Miscarriage of justice: Wikis

  
  
  

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From Wikipedia, the free encyclopedia

A miscarriage of justice primarily is the conviction and punishment of a person for a crime they did not commit. The term can also apply to errors in the other direction—"errors of impunity", and to civil case. Most criminal justice systems have some means to overturn, or "quash", a wrongful conviction, but this is often difficult to achieve. The most serious instances occur when a wrongful conviction is not overturned for several years, or until after the innocent person has been executed or died in jail.

"Miscarriage of justice" is sometimes synonymous with wrongful conviction, referring to a conviction reached in an unfair or disputed trial. Wrongful convictions are frequently cited by death penalty opponents as cause to eliminate death penalties to avoid executing innocent persons. In recent years, DNA evidence has been used to clear many people falsely convicted.

Scandinavian languages have a word, the Norwegian variant of which is justismord, which literally translates as "justice murder." The term exists in several languages and was originally used for cases where the accused was convicted, executed, and later cleared after death. With capital punishment decreasing, the expression has acquired an extended meaning, namely any conviction for a crime not committed by the convicted. The retention of the term "murder" represents both universal abhorrence against wrongful convictions and awareness of how destructive wrongful convictions are.

Also, the term travesty of justice is sometimes used for a gross, deliberate miscarriage of justice. The usage of the term in a specific case is, however, inherently biased due to different opinions about the case. Show trials (not in the sense of high publicity, but in the sense of lack of regard to the actual legal procedure and fairness), due to their character, often lead to such travesties.

Contents

General issues

Causes of miscarriages of justice include:

  • Plea bargains that offer incentives for the innocent to plead guilty
  • Confirmation bias on the part of investigators
  • Withholding or destruction of evidence by police or prosecution
  • fabrication of evidence or outright perjury by police (see testilying), or prosecution witnesses (e.g. Dr Charles Smith)
  • Biased editing of evidence
  • Prejudice towards the class of people to which the defendant belongs
  • Poor identification by witnesses and/or victims
  • Overestimation/underestimation of the evidential value of expert testimony
  • Contaminated evidence
  • Faulty forensic tests
  • false confessions due to police pressure or psychological weakness
  • Misdirection of a jury by a judge during trial
  • perjured evidence by the real guilty party or their accomplices (frameup)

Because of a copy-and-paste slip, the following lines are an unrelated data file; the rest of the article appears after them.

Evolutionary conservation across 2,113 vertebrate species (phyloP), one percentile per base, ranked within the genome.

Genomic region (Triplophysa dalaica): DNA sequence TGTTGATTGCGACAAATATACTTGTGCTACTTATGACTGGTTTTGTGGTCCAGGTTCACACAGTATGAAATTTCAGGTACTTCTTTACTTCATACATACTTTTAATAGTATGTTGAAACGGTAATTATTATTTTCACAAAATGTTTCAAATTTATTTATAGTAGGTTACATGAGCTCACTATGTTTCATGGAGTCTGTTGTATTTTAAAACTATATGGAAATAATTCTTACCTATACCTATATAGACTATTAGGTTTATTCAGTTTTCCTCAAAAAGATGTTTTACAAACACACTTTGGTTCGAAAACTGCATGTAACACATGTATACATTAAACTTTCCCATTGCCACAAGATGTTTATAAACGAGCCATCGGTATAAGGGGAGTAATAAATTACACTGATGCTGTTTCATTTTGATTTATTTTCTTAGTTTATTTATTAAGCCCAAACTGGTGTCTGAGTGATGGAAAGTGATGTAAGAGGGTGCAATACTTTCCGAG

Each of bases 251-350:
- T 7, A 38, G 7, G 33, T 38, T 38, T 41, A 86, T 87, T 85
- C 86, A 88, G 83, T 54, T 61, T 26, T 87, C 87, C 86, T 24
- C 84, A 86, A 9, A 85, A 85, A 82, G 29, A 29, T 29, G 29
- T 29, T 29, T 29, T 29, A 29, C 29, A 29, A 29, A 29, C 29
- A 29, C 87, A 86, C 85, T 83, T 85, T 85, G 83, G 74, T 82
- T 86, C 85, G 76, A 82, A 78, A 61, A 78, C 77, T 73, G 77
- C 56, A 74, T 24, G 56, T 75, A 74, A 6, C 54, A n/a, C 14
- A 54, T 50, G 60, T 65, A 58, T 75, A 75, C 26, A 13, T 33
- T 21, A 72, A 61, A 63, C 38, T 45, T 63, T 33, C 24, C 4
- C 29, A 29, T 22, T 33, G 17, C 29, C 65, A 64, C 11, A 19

• Perjured evidence by supposed victim or their accomplices

Risk of miscarriages of justice is one of the main arguments against the death penalty. Where condemned persons are executed promptly after conviction, the most significant effect of a miscarriage of justice is irreversible. Wrongly-executed people nevertheless occasionally receive posthumous pardons—which essentially void the conviction—or have their convictions quashed. Many death penalty states hold condemned persons for ten or more years before execution.

Even when a wrongly-convicted person is not executed, years in prison can have a substantial, irreversible effect on the person and their family. The risk of miscarriage of justice is therefore also an argument against long sentences, like life sentence, and cruel sentence conditions.

Cases in specific countries

The Netherlands

The Schiedammerpark murder case, as well as the similarly overturned case of the Putten murder, led to the installation of the "Posthumus I committee", which analyzed what had gone wrong in the Schiedammerpark Murder case, and came to the conclusion that confirmation bias led the police to ignore and misinterpret scientific evidence (DNA). Subsequently, the so-called Posthumus II committee investigated whether other such cases might have occurred. The committee received 25 applications from concerned and involved scientists, and decided to consider three of them further: the Lucia de Berk case, the Ina Post case, and the Enschede incest case. In these three cases, independent researchers (professors Wagenaar, van Koppen, Israëls, Crombag, and Derksen) claim confirmation bias and misuse of complex scientific evidence led to miscarriages of justice.

Norway

Despite Norway's international reputation, Norwegian police, courts, and prison authorities have been criticized and convicted on several occasions by the European Court of Human Rights for breaking the principle of innocent until proven guilty.

However, maximum penalty in Norway is normally no longer than 21 years. Thereby, most of the victims have been acquitted after their release from prison.

Spain

The Constitution of Spain guarantees compensation in cases of miscarriage of justice.

Iraq

Saddam Hussein was hanged for crimes against humanity against his own people not for chemical, nuclear or biological weapons that he was suspected of having. He was tried by the state of Iraq not by the United States of America. Regardless of why the United States entered Iraq Saddam Hussein committed these offenses prior to any intervention by the U.S. and the below bias comments have nothing to do with capital punishment an or miscarriage of justice.